The Victorian Government has introduced the Summary Offences Amendment (Nazi Symbol Prohibition) Bill 2022, which would make it a criminal offence to intentionally display the Nazi symbol (the Hakenkreuz, often referred to as the Nazi swastika) in public in recognition of the role in plays in anti-Semitism and hate.
Once the Bill is passed, anyone who intentionally displays the Nazi symbol in public faces penalties of up to almost $22,000, 12 months imprisonment or both.
Attorney-General Jaclyn Symes said the Nazi symbol glorifies one of the most hateful ideologies in history.
“Its public display does nothing but cause further pain and division,” she said.
“As a Government we want to do all we can to stamp out hate and give it no room to grow – banning the Nazi symbol sends a clear message that this vile behaviour will not be tolerated in Victoria.”
Despite the public banning, the Bill also recognises the cultural and historical significance of the swastika for the Buddhist, Hindu, Jain and other faith communities as an ancient and sacred symbol of peace and good fortune. The Bill does not prohibit the display of the swastika in such religious and cultural contexts. The legislation will only come into effect a year after passing to allow for time to implement this campaign.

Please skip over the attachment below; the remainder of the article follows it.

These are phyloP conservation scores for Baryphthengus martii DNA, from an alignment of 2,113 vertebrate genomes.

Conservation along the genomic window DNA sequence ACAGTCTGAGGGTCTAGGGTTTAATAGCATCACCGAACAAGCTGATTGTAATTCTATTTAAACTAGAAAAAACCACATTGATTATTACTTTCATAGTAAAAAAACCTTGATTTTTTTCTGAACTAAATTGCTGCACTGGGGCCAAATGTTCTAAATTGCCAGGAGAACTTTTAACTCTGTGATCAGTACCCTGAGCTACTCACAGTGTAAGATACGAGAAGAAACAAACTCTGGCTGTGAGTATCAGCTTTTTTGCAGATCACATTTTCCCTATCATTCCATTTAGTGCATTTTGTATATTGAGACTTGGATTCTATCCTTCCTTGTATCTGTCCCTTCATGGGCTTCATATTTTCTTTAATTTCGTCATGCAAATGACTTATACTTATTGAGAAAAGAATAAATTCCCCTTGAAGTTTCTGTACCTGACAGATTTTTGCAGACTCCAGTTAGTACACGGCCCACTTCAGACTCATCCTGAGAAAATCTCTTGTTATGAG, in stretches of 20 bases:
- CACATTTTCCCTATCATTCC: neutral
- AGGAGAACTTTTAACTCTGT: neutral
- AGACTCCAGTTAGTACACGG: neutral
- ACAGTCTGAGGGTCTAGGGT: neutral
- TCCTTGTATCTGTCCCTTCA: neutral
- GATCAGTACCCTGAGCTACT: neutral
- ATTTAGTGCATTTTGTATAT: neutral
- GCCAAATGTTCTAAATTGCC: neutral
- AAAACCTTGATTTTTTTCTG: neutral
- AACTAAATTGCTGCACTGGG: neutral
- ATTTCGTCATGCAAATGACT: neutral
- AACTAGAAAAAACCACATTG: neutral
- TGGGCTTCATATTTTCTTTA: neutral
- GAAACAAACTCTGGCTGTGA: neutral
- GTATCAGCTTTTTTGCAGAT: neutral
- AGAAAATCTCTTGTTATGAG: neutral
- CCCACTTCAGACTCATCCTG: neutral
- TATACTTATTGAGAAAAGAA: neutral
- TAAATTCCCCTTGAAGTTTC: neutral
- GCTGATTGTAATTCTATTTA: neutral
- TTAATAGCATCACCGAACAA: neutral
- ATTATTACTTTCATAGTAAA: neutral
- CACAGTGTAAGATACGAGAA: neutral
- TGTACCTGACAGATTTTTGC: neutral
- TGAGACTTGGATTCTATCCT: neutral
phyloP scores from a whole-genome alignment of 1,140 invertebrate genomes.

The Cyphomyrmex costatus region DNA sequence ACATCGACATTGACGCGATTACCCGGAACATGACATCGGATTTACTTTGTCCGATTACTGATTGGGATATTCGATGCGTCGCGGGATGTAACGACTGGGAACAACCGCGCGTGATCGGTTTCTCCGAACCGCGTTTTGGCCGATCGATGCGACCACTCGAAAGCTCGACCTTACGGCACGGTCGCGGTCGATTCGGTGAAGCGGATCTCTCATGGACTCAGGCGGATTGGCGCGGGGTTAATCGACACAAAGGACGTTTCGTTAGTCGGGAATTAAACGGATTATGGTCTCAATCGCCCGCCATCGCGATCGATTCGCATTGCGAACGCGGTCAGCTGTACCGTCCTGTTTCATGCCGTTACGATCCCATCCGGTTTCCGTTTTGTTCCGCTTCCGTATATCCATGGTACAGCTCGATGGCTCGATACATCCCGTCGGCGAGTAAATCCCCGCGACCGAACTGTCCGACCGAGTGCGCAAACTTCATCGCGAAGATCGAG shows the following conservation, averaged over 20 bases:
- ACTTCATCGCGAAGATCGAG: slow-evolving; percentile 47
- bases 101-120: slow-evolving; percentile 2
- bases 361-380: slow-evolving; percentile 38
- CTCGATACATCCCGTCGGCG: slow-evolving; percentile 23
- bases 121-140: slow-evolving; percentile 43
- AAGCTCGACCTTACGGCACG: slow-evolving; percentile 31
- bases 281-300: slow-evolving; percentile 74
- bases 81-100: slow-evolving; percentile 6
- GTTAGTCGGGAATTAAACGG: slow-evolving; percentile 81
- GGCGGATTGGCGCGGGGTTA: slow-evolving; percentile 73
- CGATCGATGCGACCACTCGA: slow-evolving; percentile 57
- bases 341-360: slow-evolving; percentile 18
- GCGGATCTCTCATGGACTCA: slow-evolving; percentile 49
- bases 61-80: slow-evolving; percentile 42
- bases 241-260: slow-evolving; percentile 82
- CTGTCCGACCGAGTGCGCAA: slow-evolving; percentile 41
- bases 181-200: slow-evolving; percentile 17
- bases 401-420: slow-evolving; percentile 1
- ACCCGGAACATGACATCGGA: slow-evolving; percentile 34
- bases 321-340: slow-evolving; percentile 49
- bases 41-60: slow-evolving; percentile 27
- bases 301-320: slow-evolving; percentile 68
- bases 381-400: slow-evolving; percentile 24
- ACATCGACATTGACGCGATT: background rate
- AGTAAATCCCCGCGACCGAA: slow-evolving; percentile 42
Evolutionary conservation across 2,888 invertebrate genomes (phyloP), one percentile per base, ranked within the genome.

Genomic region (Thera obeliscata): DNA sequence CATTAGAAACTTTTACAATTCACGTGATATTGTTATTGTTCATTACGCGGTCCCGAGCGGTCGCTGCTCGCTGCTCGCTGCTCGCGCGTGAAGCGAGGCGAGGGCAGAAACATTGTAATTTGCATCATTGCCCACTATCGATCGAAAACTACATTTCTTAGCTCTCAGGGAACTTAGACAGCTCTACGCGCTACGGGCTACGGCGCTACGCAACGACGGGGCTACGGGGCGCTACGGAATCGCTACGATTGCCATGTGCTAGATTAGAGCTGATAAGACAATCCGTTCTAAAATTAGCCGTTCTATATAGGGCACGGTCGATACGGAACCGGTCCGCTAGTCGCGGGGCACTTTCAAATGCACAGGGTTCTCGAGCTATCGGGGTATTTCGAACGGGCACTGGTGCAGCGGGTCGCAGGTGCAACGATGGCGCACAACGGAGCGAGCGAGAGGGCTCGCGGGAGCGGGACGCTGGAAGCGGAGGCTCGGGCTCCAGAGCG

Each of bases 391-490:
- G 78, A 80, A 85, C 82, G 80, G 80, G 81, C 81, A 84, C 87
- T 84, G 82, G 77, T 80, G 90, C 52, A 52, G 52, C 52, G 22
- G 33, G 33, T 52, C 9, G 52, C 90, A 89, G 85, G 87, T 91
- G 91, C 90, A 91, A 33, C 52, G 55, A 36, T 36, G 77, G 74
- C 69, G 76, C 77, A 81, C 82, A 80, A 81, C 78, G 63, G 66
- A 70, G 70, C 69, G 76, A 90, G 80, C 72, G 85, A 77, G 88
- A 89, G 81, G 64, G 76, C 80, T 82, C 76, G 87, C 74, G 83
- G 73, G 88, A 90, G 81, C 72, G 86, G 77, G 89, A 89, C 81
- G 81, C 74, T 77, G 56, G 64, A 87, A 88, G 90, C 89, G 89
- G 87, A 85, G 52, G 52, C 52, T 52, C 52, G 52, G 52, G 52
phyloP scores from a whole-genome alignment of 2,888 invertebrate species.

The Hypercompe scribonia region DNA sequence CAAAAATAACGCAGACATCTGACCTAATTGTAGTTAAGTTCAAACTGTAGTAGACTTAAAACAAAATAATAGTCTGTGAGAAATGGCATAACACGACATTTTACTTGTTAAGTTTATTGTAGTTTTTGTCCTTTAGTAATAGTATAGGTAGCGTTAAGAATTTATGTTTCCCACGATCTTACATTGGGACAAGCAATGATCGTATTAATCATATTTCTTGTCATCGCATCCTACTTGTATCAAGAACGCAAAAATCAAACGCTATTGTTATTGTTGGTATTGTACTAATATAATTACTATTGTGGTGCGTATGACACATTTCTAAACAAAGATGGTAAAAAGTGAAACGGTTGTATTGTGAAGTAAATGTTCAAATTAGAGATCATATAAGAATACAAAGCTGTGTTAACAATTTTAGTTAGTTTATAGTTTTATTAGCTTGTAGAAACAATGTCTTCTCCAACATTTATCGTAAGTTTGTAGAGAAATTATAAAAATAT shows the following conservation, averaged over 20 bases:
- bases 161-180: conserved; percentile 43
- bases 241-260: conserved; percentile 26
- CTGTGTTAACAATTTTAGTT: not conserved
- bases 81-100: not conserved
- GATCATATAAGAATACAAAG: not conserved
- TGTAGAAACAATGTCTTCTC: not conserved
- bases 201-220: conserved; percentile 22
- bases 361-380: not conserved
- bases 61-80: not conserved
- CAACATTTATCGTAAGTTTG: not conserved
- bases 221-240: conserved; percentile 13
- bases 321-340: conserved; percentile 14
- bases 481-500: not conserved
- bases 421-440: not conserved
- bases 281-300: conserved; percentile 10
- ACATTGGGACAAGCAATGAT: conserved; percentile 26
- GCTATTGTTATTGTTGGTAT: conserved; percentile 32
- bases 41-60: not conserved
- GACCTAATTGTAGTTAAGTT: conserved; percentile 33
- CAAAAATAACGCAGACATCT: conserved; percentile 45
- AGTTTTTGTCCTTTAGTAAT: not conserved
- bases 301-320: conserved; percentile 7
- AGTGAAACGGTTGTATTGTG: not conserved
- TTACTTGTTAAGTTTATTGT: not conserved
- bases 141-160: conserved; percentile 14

Educational and artistic purposes will also be excepted.
The use of hate symbols will continue to be monitored and others may be included in future.
“We’re working to protect the rights of all Victorians to be free from racism, vilification and hatred, and to ensure all Victorians feel welcome and accepted,” Minister for Multicultural Affairs Ros Spence said.
The Victorian Government also adopted the International Holocaust Remembrance Alliance’s (IHRA) working definition of antisemitism. The definition states:
“Antisemitism is a certain perception of Jews, which may be expressed as hatred toward Jews. Rhetorical and physical manifestations of antisemitism are directed toward Jewish or non-Jewish individuals and/or their property, toward Jewish community institutions and religious facilities.”
The definition was established in 2016 by IHRA in response to increased antisemitic sentiments and incidents worldwide. It has since been adopted by 34 United Nations member states.